We all know by now that the US Presidential election is won by Barrack Obama, for his second term. We should wish him well, and hopefully he will utilize his second terms to better use. Our only caution would be that, the US President is only part of the story, and Obama, alone as President, cannot do much, unless he can muscle his way through the American political system. Hopefully, with the “honey moon period” of the first term is over with, he can focus on his second term to be the real mark of what he can do achieve to create his legacy. For that, we should wish him well.

Malaysian general election (PRU13 as they called it), should be coming around any time from now till April 2013. Whilst so many political pundits try to predict the time of it, and with the believe that timing is critical for the incumbent (BN) in regards to their success in getting another mandate to rule the Nation, the truth is nothing much more can be done to change the mind set of most people to sway the results in anybody’s favour. And timing is not the critical factor any more.

The popular votes between BN (National front and ruling coalition) and PR (the opposition front) in PRU12, roughly about 47% (BN) and 53%(PR). That will not change much from those voters who was there in PRU12 (2008). Out of that, roughly urban voters voted 40% (BN) and 60% (PR), while rural voters make up as the balancing factor to make the 47:53 ratio for the whole country. We have about 3 million new eligible voters, which off course are the young people, and nobody can tell for sure how they will vote this time around, and what ratio of support they will give between BN and PR. If they are split by half, then PR still get the majority of popular votes; and that would the best scenario anybody can imagine. To view that majority of them favours BN would be a bit too much. The block of non-Malay voters (Chinese and Indians), this time around will be quite sure favours PR. While the rural Malay would pretty much remains majority towards BN.

The issues to be played out this time around won’t be that clear. Economic issues are important, but not getting much attention and well understood by voters. Give outs by incumbents may play some role, but is no longer a sure thing. Role of traditional media is useful, but not totally effective, since alternative media are becoming incumbent source of news and information. Budget and government policies, while remains essential, is no longer very effective tool to cover the eyes of the people. Issues on corruption and mismanagement, while popular on lecture circuits among the opposition, undermines the real issue of what are the solid plans they have to run the nation, should they govern. The trial run of first term PR rule of Selangor, Penang, together with Kelantan and Kedah, provides mix results and views.

I would safely say that Kelantan and Penang will remain with PR (PAS and DAP respectively). Sarawak, Johor, Pahang, Melaka, Perlis will likely remains under BN. The hot contests would be Selangor, Perak, and Negeri Sembilan. While Terengganu, Kedah and Sabah would be closely on the margins for either side.

What would matter more this time around, would the choice of candidates for both BN and PR. Choices of good candidates may results in winnable seats for well chosen candidates that appeal to people, beyond the party. For this matter, BN is facing severe challenge, since UMNO is mired with problems that party veterans/stalwarts hardcore stand that candidacy is a given right to them. Choosing other candidates will make them to be sabotage the election process, and UMNO/BN cannot take the issue lightly. Probably this time around we will see more independent candidates fielding in. This is probably quite healthy, since party lines seems to be at times out of order to voters. The chance of independent candidates winning seats are probably higher, and this might be the trend for the future as well.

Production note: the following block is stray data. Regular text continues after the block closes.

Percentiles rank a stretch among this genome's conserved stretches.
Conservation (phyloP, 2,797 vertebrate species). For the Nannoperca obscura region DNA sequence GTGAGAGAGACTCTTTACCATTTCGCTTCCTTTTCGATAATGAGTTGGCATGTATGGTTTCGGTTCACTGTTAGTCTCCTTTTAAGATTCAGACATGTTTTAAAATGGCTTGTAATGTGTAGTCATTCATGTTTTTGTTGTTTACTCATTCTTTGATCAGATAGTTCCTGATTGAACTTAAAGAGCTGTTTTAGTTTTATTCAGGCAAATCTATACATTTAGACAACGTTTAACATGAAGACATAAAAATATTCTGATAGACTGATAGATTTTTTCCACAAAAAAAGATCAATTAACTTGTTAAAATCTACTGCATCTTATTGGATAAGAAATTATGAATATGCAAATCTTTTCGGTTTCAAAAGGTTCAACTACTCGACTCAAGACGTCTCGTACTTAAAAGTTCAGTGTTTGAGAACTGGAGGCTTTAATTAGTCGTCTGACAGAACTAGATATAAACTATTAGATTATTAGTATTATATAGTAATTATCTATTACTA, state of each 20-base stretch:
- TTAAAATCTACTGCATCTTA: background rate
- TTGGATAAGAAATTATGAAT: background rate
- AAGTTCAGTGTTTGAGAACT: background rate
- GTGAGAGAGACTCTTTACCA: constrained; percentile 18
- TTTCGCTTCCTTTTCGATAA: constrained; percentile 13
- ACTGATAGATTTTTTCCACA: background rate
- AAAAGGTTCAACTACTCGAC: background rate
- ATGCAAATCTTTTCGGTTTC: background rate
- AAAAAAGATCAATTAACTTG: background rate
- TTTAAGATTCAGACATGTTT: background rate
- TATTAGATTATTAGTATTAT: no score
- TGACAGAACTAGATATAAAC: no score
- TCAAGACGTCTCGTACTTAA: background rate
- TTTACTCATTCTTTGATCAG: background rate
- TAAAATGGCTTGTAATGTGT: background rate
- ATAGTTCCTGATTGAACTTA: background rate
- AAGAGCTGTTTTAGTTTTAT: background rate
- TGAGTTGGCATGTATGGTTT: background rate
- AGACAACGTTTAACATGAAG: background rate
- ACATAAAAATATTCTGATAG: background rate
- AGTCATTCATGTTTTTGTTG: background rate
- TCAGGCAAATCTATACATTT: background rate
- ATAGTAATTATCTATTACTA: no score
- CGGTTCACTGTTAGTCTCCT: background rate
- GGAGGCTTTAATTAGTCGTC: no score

Local issues would dominate more than National issues – such as local development and economic performance. Why Melaka fares better for BN, because economically (as small state) they are quite well off. The same thing for DAP in Penang. But in case of Sabah, the internal issue would be “economic autonomy” with “political autonomy” – in the sense that Sabahan should have more say about how they manage themselves, rather than being dominated by “Semenanjung”. Examples of petty issues like minor school repairs cposting only RM50,000 must be approved from Semenanjung, does not augur that well for Sabahan; and personal fiefdoms by Sabahan leaders only adds insult to injury. And finally, for urban population: empowerment seems to be more important than pure economic issues.

So what would be the “likely results” of the PRU13?

My simplest view would be – everything would hang in the balance. There will probably be no sure winner and no sure loser. Probably, the parties have to resolve to some form of bargaining and trade off, as well as bargaining and trade off at the MP or ADUN levels, as we saw part of it post PRU12 (2008). Probably, what we saw was just the beginning of what’s more to come. Hence let us not be surprised that this time around, it will much vigorous than before.

Is good or Bad?

My view is that it Malaysia is a working democracy that are maturing. No need for real alarm. We need more check and balance, and hopefully, out of it, all parties are checked upon any excessiveness, and be more guarded in what they promise to deliver.

Effect on the economy?

It will move on regardless of ruling party. Many may not realize that our economy has taken path towards political independence quite sometime back, and the way forward will be more independence, since politics will become less and less influential.

Final words: Please perform your duty to vote responsibly.

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